Rhombic organization of microvilli domains found in a cell model of the human intestine
Symmetry is rarely found on cellular surfaces. An exception is the brush border of microvilli, which are essential for the proper function of transport epithelia. In a healthy intestine, they appear densely packed as a 2D-hexagonal lattice. For in vitro testing of intestinal transport the cell line Caco-2 has been established. As reported by electron microscopy, their microvilli arrange primarily in clusters developing secondly into a 2D-hexagonal lattice. Here, atomic force microscopy (AFM)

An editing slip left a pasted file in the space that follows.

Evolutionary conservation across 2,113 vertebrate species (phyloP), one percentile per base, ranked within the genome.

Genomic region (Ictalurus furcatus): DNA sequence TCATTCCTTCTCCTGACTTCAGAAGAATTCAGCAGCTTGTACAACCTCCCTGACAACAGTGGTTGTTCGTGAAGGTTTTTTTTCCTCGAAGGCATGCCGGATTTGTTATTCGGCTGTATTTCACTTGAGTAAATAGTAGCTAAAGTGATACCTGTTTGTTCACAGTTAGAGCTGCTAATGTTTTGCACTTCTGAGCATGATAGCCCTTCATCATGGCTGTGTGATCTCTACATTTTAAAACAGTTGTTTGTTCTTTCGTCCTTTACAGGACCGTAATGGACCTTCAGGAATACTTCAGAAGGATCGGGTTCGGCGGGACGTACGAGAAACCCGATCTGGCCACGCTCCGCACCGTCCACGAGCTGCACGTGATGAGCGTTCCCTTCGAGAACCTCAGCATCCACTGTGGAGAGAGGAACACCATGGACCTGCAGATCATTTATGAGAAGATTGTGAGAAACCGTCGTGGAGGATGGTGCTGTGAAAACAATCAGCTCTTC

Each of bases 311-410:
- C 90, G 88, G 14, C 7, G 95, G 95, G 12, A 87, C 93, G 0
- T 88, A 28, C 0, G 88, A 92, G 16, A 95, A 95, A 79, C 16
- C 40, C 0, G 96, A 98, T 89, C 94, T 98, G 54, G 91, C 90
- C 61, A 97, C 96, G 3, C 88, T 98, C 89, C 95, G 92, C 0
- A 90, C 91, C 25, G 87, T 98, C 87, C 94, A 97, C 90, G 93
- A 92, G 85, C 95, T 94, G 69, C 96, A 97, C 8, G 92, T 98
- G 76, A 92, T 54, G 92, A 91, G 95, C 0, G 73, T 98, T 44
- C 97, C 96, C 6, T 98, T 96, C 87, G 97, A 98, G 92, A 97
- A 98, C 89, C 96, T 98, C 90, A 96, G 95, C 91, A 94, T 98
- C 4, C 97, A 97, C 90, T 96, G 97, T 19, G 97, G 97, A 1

... employed under aqueous buffer conditions on Caco-2 cells, which were cultivated on permeable filter membranes for optimum differentiation. For analysis, the exact position of each microvillus was detected by computer vision; subsequent Fourier transformation yielded the type of 2D-lattice. It was confirmed, that Caco-2 cells can build a hexagonal lattice of microvilli and form clusters. Moreover, a second type of arrangement was discovered, namely a rhombic lattice, which appeared at sub-maximal densities of microvilli with (29 ± 4) microvilli / μm 2 . Altogether, the findings indicate the existence of a yet undescribed pattern in cellular organization. Citation: Franz J, Grünebaum J, Schäfer M, Mulac D, Rehfeldt F, Langer K, et al. (2018) Rhombic organization of microvilli domains found in a cell model of the human intestine. PLoS ONE 13(1): e0189970. https://doi.org/10.